Reserve a seat at the Chef’s Counter to watch the magic unfold as Stone’s team plates seasonally themed dishes such as the star-shaped nopales, jicama and avocado with jalapeno cucumber water. Desserts and after-dinner drinks at the Michelin-starred Maude (named for Stone’s paternal grandmother) are impressively presented in the discreet upstairs wine loft where guests can mingle on cozy couches, play the piano or personally select the turntable music.
Sant’olina at The Beverly Hilton Hotel
Inviting dining room of Sant'olina — Photo courtesy of The Beverly Hilton
Perched atop the Beverly Hilton Hotel, Sant’olina brings the flavors of the Middle East to the bustling crossroads of Wilshire and Santa Monica Boulevard. Bathed in southern California sunshine, the casual rooftop spot opened after the hotel’s $35 million renovation and offers views in every direction, from the flatlands of Beverly Hills to Hollywood and Century City.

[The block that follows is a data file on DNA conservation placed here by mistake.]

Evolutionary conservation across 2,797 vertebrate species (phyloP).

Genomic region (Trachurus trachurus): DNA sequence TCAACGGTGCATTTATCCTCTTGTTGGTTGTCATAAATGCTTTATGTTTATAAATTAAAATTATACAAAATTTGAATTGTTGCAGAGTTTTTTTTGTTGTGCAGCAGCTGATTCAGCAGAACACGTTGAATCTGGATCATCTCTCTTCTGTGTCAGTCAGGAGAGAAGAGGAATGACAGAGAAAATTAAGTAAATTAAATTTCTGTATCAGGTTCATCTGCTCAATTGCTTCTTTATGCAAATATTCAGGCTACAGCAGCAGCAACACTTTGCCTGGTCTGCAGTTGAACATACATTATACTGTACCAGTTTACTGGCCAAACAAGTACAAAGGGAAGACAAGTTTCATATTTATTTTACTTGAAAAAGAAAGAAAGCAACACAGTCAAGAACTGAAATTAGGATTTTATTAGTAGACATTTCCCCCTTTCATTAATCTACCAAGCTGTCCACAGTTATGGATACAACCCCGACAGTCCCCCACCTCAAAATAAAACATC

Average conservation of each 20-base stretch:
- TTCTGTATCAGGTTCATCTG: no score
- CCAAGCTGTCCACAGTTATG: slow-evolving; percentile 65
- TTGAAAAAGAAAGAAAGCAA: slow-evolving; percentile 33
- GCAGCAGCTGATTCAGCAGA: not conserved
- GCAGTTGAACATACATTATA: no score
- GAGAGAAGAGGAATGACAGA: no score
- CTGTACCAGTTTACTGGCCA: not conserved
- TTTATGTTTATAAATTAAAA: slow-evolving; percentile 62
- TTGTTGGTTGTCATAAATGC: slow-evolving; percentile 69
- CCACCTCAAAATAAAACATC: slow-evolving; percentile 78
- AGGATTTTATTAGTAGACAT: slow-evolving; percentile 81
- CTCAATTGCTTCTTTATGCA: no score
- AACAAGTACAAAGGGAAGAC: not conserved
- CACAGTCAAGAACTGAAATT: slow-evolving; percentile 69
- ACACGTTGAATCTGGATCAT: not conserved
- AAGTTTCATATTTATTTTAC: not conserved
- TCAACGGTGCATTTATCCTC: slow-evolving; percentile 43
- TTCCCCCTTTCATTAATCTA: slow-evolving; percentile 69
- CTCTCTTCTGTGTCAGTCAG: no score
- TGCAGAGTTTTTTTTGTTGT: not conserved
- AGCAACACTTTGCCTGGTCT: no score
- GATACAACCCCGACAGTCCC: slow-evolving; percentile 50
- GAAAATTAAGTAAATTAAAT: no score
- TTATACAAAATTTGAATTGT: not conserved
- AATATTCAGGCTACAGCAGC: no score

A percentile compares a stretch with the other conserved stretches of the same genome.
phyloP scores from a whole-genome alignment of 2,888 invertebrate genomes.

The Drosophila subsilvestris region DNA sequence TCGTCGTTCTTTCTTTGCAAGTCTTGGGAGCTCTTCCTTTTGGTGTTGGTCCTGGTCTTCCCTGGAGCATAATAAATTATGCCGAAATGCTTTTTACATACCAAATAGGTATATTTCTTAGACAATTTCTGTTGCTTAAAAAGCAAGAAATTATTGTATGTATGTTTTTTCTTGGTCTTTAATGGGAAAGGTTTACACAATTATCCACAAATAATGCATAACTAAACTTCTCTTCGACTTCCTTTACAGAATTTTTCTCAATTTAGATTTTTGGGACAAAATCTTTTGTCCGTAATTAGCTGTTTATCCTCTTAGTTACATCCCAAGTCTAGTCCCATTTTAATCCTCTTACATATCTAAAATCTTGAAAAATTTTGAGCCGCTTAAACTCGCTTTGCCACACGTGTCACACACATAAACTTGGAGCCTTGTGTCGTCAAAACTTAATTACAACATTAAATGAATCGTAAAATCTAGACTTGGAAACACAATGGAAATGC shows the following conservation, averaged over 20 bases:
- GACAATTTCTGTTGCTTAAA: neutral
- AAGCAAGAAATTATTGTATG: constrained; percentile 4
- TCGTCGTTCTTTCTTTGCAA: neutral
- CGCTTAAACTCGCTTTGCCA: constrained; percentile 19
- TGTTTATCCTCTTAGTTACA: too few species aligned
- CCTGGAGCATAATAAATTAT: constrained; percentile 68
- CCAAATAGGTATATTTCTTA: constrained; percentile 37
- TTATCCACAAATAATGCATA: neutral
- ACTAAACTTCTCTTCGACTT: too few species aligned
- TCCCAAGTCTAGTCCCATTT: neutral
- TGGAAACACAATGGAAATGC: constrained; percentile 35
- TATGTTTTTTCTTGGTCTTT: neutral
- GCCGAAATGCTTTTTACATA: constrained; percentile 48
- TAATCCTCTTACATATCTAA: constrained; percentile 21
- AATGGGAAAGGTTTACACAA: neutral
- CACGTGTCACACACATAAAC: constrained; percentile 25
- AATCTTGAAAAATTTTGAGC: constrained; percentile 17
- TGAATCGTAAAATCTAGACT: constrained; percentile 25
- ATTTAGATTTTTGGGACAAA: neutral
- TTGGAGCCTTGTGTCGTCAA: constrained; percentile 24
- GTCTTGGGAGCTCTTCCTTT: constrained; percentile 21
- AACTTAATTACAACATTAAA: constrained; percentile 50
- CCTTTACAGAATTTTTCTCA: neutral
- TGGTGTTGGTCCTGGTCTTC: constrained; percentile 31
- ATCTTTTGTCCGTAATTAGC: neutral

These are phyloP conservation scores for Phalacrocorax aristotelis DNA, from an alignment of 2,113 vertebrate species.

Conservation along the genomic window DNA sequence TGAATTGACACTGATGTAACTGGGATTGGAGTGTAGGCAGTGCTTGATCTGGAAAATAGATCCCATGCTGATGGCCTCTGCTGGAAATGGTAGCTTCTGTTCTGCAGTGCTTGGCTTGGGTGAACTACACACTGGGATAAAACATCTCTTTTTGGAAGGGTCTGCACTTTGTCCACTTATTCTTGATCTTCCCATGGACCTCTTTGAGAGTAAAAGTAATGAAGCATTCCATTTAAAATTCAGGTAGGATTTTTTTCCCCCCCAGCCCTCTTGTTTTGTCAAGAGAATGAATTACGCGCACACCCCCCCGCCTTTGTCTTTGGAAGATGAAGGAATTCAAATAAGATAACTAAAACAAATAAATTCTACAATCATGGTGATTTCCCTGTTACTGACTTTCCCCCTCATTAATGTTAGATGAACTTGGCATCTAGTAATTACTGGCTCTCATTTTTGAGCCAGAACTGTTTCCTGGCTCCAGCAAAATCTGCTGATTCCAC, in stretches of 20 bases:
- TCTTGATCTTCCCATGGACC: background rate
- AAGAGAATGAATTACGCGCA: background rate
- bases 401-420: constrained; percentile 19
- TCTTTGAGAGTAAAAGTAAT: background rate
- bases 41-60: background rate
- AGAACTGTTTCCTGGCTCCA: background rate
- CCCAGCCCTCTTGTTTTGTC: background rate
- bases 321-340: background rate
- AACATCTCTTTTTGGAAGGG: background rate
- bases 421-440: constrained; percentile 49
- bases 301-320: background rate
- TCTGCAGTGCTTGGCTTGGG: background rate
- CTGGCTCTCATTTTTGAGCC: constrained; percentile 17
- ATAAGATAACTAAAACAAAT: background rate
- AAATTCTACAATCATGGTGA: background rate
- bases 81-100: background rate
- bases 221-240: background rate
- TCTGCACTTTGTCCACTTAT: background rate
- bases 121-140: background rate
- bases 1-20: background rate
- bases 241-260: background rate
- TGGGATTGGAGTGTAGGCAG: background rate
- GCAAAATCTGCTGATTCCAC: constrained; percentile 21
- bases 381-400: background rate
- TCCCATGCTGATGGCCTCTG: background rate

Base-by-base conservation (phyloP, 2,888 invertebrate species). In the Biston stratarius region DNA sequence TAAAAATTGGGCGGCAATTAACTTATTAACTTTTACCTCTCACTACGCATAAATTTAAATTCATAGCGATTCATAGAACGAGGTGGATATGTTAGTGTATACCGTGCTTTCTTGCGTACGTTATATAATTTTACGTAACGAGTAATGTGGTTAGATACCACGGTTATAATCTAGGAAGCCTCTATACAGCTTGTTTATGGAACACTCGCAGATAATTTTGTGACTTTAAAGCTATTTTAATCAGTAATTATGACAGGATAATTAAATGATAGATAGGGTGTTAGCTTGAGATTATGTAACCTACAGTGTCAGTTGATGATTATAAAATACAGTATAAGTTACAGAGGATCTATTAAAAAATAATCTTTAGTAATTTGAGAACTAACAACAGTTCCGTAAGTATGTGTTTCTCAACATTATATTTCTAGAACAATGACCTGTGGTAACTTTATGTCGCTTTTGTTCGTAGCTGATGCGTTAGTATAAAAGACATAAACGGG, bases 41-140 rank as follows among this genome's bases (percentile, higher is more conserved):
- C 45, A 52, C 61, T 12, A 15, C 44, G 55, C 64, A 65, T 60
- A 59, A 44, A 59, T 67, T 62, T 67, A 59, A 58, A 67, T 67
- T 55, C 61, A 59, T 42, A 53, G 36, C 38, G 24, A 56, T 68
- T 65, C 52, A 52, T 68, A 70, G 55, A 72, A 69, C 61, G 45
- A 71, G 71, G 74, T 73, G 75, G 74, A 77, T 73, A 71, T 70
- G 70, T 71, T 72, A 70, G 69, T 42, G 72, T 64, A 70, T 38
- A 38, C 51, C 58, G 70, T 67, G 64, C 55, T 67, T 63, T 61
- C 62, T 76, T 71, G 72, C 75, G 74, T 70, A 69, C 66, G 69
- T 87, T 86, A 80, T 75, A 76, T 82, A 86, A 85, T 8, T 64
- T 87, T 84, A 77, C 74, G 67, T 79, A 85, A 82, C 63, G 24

Mediterranean and Israeli flavors are brought to life with generous amounts of garlic and herbs (in the best possible way), with a menu that includes items that will satiate the cravings of meat eaters, vegetarians and gluten-free diners alike. This includes traditional kebabs (meat, shellfish and plant-based), hummus with marinated feta, lamb burgers and an Alaskan halibut in shakshouka.
The Terrace at The Maybourne Beverly Hills
Dining alfresco at The Terrace at The Maybourne — Photo courtesy of The Maybourne Beverly Hills
If there was ever a place to dine alfresco in Beverly Hills, this is it. The appropriately named Terrace’s outdoor dining is set among The Maybourne Beverly Hills' dramatic colonnades with white umbrellas and strung white lights overlooking Beverly Canon Gardens. The space was reimagined when the British Maybourne Hotel Group took over the Montage Beverly Hills, but it has retained its easy elegance.
The California-focused menu highlights fresh ingredients from local farmers’ markets with seasonal adjustments. Burrata may be on the menu year-round, but its preparation will change seasonally. This spring, it was accompanied by sugar snap peas, Persian cucumber and a champagne vinaigrette (and I never want burrata any other way ever again). The grilled whole branzino with Napa cabbage and basil is notable as are their freshly-made pasta dishes.